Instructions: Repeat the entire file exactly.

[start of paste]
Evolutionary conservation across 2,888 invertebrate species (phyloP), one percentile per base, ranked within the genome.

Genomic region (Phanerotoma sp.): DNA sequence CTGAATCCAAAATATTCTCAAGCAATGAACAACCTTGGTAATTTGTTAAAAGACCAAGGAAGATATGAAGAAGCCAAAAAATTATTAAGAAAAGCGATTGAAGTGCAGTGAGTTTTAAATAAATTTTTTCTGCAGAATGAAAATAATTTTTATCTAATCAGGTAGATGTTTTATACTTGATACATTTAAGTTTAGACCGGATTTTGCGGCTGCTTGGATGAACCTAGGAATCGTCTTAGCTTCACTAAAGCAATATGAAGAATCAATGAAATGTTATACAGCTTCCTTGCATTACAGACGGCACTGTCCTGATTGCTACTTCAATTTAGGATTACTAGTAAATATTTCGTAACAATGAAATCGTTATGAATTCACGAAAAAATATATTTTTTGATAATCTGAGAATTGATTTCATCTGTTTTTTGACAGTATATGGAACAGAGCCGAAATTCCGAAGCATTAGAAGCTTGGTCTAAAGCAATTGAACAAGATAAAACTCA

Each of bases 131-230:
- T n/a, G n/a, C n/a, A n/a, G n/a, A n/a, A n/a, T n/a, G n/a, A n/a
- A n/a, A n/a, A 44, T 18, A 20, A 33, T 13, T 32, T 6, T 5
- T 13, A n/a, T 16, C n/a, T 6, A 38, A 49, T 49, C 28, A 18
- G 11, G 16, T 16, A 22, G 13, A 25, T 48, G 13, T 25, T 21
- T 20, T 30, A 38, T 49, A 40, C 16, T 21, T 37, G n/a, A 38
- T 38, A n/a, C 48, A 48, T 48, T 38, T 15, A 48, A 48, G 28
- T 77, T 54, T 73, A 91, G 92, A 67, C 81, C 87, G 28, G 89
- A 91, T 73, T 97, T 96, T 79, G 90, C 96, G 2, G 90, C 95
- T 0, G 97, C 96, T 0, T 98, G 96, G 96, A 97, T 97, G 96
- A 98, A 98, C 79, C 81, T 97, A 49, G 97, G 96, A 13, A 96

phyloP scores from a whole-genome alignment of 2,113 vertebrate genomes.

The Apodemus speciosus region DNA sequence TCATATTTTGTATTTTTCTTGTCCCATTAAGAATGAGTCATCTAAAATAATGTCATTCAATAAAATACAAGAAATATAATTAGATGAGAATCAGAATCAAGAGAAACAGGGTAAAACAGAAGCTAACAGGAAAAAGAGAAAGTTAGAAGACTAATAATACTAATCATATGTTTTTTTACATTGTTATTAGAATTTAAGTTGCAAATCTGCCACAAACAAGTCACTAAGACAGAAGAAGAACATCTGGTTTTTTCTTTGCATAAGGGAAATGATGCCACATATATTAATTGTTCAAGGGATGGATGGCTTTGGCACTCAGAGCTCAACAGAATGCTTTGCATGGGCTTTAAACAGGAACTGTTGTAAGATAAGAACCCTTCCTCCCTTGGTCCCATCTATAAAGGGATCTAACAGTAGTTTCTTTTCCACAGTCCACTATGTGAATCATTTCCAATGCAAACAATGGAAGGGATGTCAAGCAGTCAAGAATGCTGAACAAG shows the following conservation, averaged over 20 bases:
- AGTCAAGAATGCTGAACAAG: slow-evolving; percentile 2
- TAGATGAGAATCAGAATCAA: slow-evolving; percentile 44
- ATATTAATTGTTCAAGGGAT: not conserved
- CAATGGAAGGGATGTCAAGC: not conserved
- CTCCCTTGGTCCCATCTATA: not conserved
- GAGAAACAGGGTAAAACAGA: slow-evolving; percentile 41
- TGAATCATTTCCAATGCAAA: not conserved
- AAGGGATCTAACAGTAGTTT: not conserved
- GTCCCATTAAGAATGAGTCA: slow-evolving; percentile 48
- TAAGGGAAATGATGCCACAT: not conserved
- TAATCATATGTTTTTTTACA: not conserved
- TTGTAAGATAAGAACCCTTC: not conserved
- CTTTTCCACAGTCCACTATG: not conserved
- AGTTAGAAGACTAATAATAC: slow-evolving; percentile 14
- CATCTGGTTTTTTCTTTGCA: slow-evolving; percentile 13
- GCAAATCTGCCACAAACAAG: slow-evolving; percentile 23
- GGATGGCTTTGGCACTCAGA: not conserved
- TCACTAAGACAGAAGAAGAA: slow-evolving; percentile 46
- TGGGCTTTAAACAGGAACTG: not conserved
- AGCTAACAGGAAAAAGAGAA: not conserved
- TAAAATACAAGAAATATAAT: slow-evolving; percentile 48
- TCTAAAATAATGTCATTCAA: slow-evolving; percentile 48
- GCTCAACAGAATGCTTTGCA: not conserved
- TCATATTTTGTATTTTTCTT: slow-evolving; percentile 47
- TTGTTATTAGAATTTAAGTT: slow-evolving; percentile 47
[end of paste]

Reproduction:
Evolutionary conservation across 2,888 invertebrate species (phyloP), one percentile per base, ranked within the genome.

Genomic region (Phanerotoma sp.): DNA sequence CTGAATCCAAAATATTCTCAAGCAATGAACAACCTTGGTAATTTGTTAAAAGACCAAGGAAGATATGAAGAAGCCAAAAAATTATTAAGAAAAGCGATTGAAGTGCAGTGAGTTTTAAATAAATTTTTTCTGCAGAATGAAAATAATTTTTATCTAATCAGGTAGATGTTTTATACTTGATACATTTAAGTTTAGACCGGATTTTGCGGCTGCTTGGATGAACCTAGGAATCGTCTTAGCTTCACTAAAGCAATATGAAGAATCAATGAAATGTTATACAGCTTCCTTGCATTACAGACGGCACTGTCCTGATTGCTACTTCAATTTAGGATTACTAGTAAATATTTCGTAACAATGAAATCGTTATGAATTCACGAAAAAATATATTTTTTGATAATCTGAGAATTGATTTCATCTGTTTTTTGACAGTATATGGAACAGAGCCGAAATTCCGAAGCATTAGAAGCTTGGTCTAAAGCAATTGAACAAGATAAAACTCA

Each of bases 131-230:
- T n/a, G n/a, C n/a, A n/a, G n/a, A n/a, A n/a, T n/a, G n/a, A n/a
- A n/a, A n/a, A 44, T 18, A 20, A 33, T 13, T 32, T 6, T 5
- T 13, A n/a, T 16, C n/a, T 6, A 38, A 49, T 49, C 28, A 18
- G 11, G 16, T 16, A 22, G 13, A 25, T 48, G 13, T 25, T 21
- T 20, T 30, A 38, T 49, A 40, C 16, T 21, T 37, G n/a, A 38
- T 38, A n/a, C 48, A 48, T 48, T 38, T 15, A 48, A 48, G 28
- T 77, T 54, T 73, A 91, G 92, A 67, C 81, C 87, G 28, G 89
- A 91, T 73, T 97, T 96, T 79, G 90, C 96, G 2, G 90, C 95
- T 0, G 97, C 96, T 0, T 98, G 96, G 96, A 97, T 97, G 96
- A 98, A 98, C 79, C 81, T 97, A 49, G 97, G 96, A 13, A 96

phyloP scores from a whole-genome alignment of 2,113 vertebrate genomes.

The Apodemus speciosus region DNA sequence TCATATTTTGTATTTTTCTTGTCCCATTAAGAATGAGTCATCTAAAATAATGTCATTCAATAAAATACAAGAAATATAATTAGATGAGAATCAGAATCAAGAGAAACAGGGTAAAACAGAAGCTAACAGGAAAAAGAGAAAGTTAGAAGACTAATAATACTAATCATATGTTTTTTTACATTGTTATTAGAATTTAAGTTGCAAATCTGCCACAAACAAGTCACTAAGACAGAAGAAGAACATCTGGTTTTTTCTTTGCATAAGGGAAATGATGCCACATATATTAATTGTTCAAGGGATGGATGGCTTTGGCACTCAGAGCTCAACAGAATGCTTTGCATGGGCTTTAAACAGGAACTGTTGTAAGATAAGAACCCTTCCTCCCTTGGTCCCATCTATAAAGGGATCTAACAGTAGTTTCTTTTCCACAGTCCACTATGTGAATCATTTCCAATGCAAACAATGGAAGGGATGTCAAGCAGTCAAGAATGCTGAACAAG shows the following conservation, averaged over 20 bases:
- AGTCAAGAATGCTGAACAAG: slow-evolving; percentile 2
- TAGATGAGAATCAGAATCAA: slow-evolving; percentile 44
- ATATTAATTGTTCAAGGGAT: not conserved
- CAATGGAAGGGATGTCAAGC: not conserved
- CTCCCTTGGTCCCATCTATA: not conserved
- GAGAAACAGGGTAAAACAGA: slow-evolving; percentile 41
- TGAATCATTTCCAATGCAAA: not conserved
- AAGGGATCTAACAGTAGTTT: not conserved
- GTCCCATTAAGAATGAGTCA: slow-evolving; percentile 48
- TAAGGGAAATGATGCCACAT: not conserved
- TAATCATATGTTTTTTTACA: not conserved
- TTGTAAGATAAGAACCCTTC: not conserved
- CTTTTCCACAGTCCACTATG: not conserved
- AGTTAGAAGACTAATAATAC: slow-evolving; percentile 14
- CATCTGGTTTTTTCTTTGCA: slow-evolving; percentile 13
- GCAAATCTGCCACAAACAAG: slow-evolving; percentile 23
- GGATGGCTTTGGCACTCAGA: not conserved
- TCACTAAGACAGAAGAAGAA: slow-evolving; percentile 46
- TGGGCTTTAAACAGGAACTG: not conserved
- AGCTAACAGGAAAAAGAGAA: not conserved
- TAAAATACAAGAAATATAAT: slow-evolving; percentile 48
- TCTAAAATAATGTCATTCAA: slow-evolving; percentile 48
- GCTCAACAGAATGCTTTGCA: not conserved
- TCATATTTTGTATTTTTCTT: slow-evolving; percentile 47
- TTGTTATTAGAATTTAAGTT: slow-evolving; percentile 47